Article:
Defendant argues that data now exists and the number of SVPA committees who pled guilty to predicate offenses prior to enactment of the SVPA without advice of the potential SVPA consequences, and whose cases were not pending trial or in the direct appeal pipeline when Bellamy was decided, is known and the number is not large. Therefore, defendant argues that the underlying rationale of Bellamy's pipeline retroactivity holding should no longer apply.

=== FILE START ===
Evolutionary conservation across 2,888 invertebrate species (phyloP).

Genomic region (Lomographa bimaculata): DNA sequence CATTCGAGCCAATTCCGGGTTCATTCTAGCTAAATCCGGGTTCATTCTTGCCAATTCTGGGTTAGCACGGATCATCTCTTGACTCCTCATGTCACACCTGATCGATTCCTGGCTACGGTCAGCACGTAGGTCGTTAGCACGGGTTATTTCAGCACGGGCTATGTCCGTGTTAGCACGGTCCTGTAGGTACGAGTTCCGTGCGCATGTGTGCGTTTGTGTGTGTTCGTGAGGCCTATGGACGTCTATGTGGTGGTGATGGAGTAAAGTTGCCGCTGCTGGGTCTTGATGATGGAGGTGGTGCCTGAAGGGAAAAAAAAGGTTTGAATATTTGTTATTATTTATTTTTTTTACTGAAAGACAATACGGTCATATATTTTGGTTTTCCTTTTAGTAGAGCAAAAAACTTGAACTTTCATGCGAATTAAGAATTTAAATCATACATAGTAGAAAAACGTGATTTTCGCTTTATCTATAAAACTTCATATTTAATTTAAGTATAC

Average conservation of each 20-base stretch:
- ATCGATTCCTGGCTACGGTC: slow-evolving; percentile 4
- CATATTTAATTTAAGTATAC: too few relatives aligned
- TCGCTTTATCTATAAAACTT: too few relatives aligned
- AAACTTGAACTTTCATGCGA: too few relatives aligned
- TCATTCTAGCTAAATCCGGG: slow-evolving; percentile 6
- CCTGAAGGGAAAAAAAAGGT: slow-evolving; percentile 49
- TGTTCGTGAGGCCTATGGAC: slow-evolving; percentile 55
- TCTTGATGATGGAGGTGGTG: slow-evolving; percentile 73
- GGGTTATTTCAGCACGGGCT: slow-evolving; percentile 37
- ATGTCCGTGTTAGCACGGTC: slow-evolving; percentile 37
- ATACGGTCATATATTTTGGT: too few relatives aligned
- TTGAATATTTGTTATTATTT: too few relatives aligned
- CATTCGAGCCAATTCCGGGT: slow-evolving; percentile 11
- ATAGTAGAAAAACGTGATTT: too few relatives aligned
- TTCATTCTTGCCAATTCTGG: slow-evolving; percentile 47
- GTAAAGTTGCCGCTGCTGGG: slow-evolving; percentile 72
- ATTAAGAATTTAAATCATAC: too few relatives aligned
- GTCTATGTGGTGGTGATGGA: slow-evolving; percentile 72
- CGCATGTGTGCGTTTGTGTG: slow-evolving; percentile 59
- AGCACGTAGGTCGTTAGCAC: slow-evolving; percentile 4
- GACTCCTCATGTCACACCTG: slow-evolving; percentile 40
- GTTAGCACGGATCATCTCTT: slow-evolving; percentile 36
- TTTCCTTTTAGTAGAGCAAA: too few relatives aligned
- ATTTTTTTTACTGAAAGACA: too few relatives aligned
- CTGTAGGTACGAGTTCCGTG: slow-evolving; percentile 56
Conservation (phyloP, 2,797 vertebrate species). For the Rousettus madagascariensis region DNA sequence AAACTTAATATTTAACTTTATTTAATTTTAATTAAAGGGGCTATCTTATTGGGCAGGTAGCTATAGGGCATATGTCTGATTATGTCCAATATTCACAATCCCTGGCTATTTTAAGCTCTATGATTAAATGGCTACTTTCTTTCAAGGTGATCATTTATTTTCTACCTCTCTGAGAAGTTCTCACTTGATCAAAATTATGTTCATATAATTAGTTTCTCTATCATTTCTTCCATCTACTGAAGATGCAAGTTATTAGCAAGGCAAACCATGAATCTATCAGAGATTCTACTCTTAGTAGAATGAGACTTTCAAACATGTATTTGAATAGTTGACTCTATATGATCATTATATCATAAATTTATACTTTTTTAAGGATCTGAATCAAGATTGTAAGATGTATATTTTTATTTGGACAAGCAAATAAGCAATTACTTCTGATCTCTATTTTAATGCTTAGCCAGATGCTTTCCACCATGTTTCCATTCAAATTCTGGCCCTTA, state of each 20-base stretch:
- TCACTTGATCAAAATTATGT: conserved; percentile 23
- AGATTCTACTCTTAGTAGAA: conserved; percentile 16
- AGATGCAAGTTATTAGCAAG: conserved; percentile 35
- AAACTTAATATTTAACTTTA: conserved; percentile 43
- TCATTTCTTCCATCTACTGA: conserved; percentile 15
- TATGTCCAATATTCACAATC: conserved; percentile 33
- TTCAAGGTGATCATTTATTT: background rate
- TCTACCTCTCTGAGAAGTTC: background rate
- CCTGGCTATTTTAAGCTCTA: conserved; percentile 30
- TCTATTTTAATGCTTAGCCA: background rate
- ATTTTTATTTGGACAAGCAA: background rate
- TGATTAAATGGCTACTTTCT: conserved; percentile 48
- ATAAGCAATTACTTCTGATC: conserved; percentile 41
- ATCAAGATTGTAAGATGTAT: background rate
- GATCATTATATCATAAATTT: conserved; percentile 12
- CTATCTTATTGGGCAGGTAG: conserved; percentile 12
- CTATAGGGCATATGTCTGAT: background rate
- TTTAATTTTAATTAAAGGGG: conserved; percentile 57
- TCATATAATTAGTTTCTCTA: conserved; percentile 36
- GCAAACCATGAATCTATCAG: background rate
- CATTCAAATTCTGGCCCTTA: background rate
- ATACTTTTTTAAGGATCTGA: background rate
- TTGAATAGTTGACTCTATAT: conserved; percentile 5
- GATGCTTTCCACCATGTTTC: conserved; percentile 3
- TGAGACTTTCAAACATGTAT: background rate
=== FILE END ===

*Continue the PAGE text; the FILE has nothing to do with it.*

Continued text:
We find no merit in this argument. Bellamy was decided more than five years after the SVPA was enacted, and more than four years after its effective date. Certainly, data regarding the number of individuals outside the pipeline who pled guilty to predicate offenses could have been ascertained. But the Court was concerned with more than the number of affected committees.*fn3 It was concerned as well with the "kinds of cases that would be affected" and by the "impact that complete retroactivity would have on the administration of justice." The measure of these concerns is not limited to the number of affected defendants, but also relates to the nature of the cases that would potentially be reopened, namely old sexual offense cases.